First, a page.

[ G.R. No. 232299. June 20, 2018 ]
PEOPLE OF THE PHILIPPINES, PLAINTIFF-APPELLEE, V. ROBERTO ANDRADA Y CAAMPUED, ACCUSED-APPELLANT.
D E C I S I O N
Before the Court is an appeal from the October 24, 2016 Decision1 of the Court of Appeals (CA) in CA-G.R. CR-HC No. 06921, which affirmed the March 4, 2014 Decision2 of the Regional Trial Court, Branch 90, Dasmariñas, Cavite (RTC), finding accused-appellant Roberto Andrada y Caampued (Andrada) guilty beyond reasonable doubt of Violation of Section 5, Article II of Republic Act No. 9165 (R.A. No. 9165), otherwise known as the Comprehensive Dangerous Drugs Act of 2002.
The antecedent facts are as follows:
Andrada was indicted for Violation of Section 5, Article II of R.A. No. 9165 in an Information, dated December 27, 2011. The accusatory portion of which reads:
That, on or about the 21st day of December, 2011, in Barangay San Miguel I, Dasmariñas City, Province of Cavite, Philippines, within the jurisdiction of this Honorable Court, the above-named accused, without authority of law, did then and there willfully, unlawfully and knowingly sell, dispose and hand-over to a poseur-buyer one (1) heat-sealed transparent plastic sachet marked as "RAC" with an aggregate weight of 0.03 gram of METHAMPHETAMINE HYDROCHLORIDE locally known as SHABU, a dangerous drug, as confirmed by Chemistry Report No. D-583-11.
CONTRARY TO LAW.
When arraigned, Andrada pleaded not guilty to the charge. After pre-trial was terminated, trial on the merits followed.
Version of the Prosecution
As summarized by the Office of the Solicitor General, the People's factual version is as follows:
On December 21, 2011, at around 4:15 o'clock in the afternoon at the Dasmariñas Police Station, an information through a confidential informant was received that an alias Botchok was selling shabu in Barangay San Miguel I. Upon receiving this information, P/Supt. Ulysses Gasmen Cruz ordered the conduct of surveillance operations and a pre-operation report was prepared. PO2 Allan Villanueva thereafter went to the house of appellant Botchok. After the surveillance, they went back to the police station. There, they reported to their chief of police, and prepared the marked money as well as the coordination form to PDEA, Regional Office. Thereafter, they set the buy-bust operation wherein PO2 Villanueva will act as the poseur-buyer with the informant and PO2 Ramos and PO2 Sagucio will serve as back-up. They went back to the house of appellant together with the informant. PO2 Villanueva told appellant that he will buy shabu. Appellant asked how much and PO2 Villanueva responded Five Hundred Pesos (P500.00). PO2 Villanueva handed to him the money and appellant gave to him a small plastic sachet. PO2 Villanueva then introduced himself as a police officer and arrested him. PO2 Ramos and PO2 Sagucio arrived. PO2 Villanueva marked the small plastic sachet with "RAC" pertaining to the initials of appellant. Thereafter, he gave the seized items to PO3 Uypala who brought it to the PNP Crime Laboratory. The seized item turned out positive of methamphetamine hydrochloride or shabu per Chemistry Report No. D-583-11.3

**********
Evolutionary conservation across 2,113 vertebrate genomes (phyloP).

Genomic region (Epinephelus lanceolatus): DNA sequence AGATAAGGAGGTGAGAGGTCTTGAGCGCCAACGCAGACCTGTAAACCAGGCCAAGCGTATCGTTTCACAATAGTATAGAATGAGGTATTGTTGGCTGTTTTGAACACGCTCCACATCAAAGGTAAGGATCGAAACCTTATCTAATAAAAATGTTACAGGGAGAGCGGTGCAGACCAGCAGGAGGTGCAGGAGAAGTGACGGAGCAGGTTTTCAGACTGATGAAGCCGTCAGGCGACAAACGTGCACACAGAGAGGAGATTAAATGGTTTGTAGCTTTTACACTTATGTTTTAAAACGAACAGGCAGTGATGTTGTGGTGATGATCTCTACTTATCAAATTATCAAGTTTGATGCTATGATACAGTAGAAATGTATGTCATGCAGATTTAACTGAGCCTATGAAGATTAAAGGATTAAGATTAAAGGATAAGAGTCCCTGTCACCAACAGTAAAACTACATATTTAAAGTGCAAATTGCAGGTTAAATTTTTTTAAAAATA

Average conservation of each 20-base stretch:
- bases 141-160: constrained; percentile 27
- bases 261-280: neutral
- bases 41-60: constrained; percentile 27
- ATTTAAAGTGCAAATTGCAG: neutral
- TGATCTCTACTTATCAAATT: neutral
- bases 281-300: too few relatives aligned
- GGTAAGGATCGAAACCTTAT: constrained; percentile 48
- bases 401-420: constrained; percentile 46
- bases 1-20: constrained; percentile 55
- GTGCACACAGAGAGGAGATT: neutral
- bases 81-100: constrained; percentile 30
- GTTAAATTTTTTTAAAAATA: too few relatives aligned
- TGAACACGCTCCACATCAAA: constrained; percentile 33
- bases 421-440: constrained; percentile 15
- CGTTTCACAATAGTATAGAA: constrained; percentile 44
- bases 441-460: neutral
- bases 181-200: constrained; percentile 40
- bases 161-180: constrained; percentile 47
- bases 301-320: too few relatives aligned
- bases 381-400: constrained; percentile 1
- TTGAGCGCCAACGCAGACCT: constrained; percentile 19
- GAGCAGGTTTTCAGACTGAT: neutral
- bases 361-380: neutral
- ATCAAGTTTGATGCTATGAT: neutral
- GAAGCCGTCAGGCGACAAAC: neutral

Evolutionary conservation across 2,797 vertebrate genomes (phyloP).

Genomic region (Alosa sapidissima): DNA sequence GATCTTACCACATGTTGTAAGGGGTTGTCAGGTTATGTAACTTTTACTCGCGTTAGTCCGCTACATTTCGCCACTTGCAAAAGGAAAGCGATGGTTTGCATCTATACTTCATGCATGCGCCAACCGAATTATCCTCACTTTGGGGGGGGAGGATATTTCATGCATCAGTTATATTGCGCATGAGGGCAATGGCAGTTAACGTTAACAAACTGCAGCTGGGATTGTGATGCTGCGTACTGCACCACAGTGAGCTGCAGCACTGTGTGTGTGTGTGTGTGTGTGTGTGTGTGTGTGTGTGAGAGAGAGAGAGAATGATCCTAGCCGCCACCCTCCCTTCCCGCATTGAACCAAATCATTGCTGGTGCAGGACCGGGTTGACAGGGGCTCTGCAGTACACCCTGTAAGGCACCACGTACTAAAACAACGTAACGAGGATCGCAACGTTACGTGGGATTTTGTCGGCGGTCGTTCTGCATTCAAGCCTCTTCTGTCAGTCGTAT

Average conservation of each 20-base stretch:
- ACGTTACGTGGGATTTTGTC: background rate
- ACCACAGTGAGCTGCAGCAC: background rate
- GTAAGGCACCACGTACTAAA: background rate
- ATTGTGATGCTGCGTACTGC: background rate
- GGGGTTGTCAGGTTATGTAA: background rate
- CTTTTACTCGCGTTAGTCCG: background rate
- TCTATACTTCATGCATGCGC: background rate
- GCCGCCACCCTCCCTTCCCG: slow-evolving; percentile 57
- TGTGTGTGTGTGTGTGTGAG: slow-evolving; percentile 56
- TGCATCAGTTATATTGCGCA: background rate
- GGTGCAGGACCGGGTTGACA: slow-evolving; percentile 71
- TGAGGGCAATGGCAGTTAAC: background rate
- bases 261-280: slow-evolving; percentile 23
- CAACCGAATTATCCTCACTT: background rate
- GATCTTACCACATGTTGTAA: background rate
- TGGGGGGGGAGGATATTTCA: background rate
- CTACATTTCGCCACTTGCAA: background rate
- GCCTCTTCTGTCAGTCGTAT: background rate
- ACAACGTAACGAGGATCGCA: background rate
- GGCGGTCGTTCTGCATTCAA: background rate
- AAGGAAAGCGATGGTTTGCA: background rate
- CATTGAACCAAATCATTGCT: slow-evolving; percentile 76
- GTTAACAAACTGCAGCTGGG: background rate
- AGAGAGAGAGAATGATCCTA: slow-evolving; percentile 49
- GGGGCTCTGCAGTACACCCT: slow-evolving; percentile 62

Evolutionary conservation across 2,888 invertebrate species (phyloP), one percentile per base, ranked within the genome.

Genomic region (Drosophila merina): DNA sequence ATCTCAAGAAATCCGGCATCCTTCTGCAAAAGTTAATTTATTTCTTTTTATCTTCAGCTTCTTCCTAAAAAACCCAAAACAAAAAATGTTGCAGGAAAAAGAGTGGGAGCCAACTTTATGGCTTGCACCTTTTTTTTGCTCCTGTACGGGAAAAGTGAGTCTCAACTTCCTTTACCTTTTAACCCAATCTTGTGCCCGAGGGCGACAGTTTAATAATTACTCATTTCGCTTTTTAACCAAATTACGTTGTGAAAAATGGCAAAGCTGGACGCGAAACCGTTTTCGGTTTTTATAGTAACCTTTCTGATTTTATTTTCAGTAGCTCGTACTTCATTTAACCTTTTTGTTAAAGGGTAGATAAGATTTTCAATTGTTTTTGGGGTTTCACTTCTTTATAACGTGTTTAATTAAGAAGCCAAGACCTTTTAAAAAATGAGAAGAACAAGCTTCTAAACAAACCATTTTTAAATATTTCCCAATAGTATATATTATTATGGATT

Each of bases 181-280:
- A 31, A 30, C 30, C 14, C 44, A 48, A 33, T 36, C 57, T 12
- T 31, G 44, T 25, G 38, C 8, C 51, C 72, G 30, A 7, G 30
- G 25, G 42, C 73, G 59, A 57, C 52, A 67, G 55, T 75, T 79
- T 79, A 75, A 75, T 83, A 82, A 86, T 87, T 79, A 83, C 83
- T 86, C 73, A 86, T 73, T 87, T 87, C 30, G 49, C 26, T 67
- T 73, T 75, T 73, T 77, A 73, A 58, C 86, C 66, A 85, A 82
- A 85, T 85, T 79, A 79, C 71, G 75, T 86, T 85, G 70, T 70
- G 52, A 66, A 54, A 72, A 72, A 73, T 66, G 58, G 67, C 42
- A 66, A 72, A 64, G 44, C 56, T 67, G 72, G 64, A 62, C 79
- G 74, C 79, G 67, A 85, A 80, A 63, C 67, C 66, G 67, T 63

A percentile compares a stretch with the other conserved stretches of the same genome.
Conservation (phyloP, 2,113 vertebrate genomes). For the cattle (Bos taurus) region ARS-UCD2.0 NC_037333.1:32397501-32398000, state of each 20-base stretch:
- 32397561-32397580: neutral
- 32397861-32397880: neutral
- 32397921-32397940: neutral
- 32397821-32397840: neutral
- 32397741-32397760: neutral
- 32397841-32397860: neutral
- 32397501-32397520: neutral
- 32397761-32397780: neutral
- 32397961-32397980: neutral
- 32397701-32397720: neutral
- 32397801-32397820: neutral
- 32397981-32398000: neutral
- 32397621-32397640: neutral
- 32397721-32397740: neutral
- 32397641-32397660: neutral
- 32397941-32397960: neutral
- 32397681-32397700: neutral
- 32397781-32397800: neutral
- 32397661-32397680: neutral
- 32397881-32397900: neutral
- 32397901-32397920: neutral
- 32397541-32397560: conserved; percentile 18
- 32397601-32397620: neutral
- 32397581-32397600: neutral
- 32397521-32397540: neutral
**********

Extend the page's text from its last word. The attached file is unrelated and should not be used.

Version of the Defense
The defense, on the other hand, relates Andrada's version of the facts in the following manner:
On December 21, 2011, at around 3:00 o'clock in the afternoon, accused ROBERTO ANDRADA ("Andrada"), a resident of Barangay San Miguel, Dasmariñas City, Cavite was inside his house preparing milk for his child. His live-in partner and his three (3) children were also there. PO2 Sagucio appeared at their door, pointed a gun at him and asked him if he knows a certain "Botchok". When he asked "Bakit po Sir", PO2 Sagucio ordered him to lie face down on the ground and told him "Nagbebenta ka ng shabu". Andrada denied the allegation against him and asked PO2 Sagucio whether he has a warrant. The latter pointed his gun at him and stated that it is his warrant.(awÞhi( While Andrada was on the ground, four (4) other police officers entered his house. PO2 Villanueva took Andrada's wallet and cellphone. Later, one of the policemen took out a shabu. Thereafter, he was brought to the Dasmariñas City police headquarters where the police officers accused him of selling shabu, which he vehemently denied.4